It reduces vomiting by almost 30%,
It reduces the need for unscheduled IV therapy by more than 30%.
This last advantage is particularly important because this means less
hospitalisation, and therefore less risk of hospital acquired infections,
less disruption of breastfeeding, decreased use of needles (which remains
a strong advantage especially in high HIV prevalence contexts), less cost,
and in areas where IV therapy is not readily available less risk of dying
2. Why “reduced osmolarity”?
Studies have shown that the efficacy of ORS for treatment of children with
acute diarrhoea is improved by reducing its sodium concentration to 75 mEq/l,
its glucose concentration to 75 mmol/l, and its total osmolarity to 245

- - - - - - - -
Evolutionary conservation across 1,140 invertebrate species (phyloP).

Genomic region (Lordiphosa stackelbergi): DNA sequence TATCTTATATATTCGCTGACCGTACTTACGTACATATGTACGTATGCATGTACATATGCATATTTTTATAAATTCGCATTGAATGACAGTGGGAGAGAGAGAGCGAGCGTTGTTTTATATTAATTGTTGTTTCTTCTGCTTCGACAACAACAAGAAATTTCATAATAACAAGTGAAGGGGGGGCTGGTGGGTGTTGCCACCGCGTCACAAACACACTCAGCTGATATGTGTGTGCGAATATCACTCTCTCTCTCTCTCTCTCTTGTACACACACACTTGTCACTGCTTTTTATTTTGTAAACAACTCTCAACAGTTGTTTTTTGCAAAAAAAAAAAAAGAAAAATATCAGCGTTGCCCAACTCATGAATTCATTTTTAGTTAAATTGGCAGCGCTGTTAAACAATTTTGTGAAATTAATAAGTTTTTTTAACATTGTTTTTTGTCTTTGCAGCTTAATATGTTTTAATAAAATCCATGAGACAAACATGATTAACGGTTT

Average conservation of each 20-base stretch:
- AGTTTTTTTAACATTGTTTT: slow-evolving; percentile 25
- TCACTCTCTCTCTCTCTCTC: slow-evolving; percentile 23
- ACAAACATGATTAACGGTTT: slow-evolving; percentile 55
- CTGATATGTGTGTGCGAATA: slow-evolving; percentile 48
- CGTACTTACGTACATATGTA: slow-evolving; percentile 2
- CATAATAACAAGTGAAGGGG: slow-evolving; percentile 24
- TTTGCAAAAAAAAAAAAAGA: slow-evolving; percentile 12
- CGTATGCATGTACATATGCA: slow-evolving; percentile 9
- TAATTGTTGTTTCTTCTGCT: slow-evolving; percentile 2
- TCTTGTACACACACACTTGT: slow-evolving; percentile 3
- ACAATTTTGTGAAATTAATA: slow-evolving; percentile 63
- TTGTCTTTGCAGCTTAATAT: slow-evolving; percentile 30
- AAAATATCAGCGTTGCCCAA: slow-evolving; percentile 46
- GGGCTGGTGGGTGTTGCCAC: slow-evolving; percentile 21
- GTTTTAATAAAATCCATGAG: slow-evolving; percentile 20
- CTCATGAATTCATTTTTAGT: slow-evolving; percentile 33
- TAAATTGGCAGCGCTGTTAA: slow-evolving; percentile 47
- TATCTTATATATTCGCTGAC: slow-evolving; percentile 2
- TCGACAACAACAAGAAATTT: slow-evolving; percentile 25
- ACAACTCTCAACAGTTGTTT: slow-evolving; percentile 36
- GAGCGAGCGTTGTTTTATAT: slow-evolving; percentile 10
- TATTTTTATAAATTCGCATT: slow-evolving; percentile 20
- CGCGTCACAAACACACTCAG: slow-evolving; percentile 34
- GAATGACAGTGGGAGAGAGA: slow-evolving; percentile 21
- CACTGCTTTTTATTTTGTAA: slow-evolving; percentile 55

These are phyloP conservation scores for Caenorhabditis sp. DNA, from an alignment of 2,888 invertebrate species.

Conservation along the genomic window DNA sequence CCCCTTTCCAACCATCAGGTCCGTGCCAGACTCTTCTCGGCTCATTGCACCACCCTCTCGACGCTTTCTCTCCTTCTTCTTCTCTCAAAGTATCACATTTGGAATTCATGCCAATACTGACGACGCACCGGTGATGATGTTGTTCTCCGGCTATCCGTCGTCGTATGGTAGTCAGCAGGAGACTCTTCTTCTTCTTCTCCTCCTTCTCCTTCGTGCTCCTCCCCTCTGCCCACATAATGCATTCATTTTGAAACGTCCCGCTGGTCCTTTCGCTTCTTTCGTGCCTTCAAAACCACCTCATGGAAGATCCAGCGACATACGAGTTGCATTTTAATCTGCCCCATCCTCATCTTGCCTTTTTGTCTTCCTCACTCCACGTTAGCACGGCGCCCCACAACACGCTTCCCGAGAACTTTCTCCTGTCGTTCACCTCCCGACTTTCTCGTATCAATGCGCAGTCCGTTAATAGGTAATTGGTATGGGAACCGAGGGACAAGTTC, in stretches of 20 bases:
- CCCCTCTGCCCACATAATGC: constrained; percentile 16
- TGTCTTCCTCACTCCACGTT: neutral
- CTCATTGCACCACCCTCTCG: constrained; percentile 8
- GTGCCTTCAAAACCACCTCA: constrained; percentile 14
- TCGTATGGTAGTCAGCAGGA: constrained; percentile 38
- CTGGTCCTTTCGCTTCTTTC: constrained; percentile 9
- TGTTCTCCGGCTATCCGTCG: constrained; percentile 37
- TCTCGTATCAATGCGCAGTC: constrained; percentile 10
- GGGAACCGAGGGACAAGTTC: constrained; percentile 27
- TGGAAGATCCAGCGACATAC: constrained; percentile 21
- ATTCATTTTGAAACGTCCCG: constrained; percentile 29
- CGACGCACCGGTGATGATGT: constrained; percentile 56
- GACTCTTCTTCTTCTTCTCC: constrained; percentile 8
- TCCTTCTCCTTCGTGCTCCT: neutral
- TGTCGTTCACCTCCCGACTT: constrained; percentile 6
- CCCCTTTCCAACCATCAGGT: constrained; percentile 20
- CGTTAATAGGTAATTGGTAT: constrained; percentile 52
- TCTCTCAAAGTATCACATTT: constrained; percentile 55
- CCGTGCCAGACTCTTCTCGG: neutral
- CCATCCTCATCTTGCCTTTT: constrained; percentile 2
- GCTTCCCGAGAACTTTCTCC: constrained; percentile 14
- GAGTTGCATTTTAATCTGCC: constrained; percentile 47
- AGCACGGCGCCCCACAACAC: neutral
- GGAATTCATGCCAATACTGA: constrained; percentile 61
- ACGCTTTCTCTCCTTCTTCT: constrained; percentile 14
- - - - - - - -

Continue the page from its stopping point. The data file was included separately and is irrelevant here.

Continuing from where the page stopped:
mOsm/l. This compares to the original solution which contained 90 mEq/l of
sodium with a total osmolarity of 311 mOsm/l. There has been a concern
that the original solution, which is slightly “hyperosmolar” when compared
with plasma, may risk hypernatraemia (high plasma sodium concentration) or
an increase in stool output, especially in infants and young children.
3. Is diarrhoea really that much of a problem for children?
The recently published “Lancet Series” on child survival estimates that
there are almost 11 million deaths occurring each year in children under
the age of five. The vast majority of these deaths occur in low income and
least developed countries, particularly those in South Asia and Africa.
Although use of ORS or increased fluids, use of clean water and improved
hygiene, and increased breastfeeding practices have contributed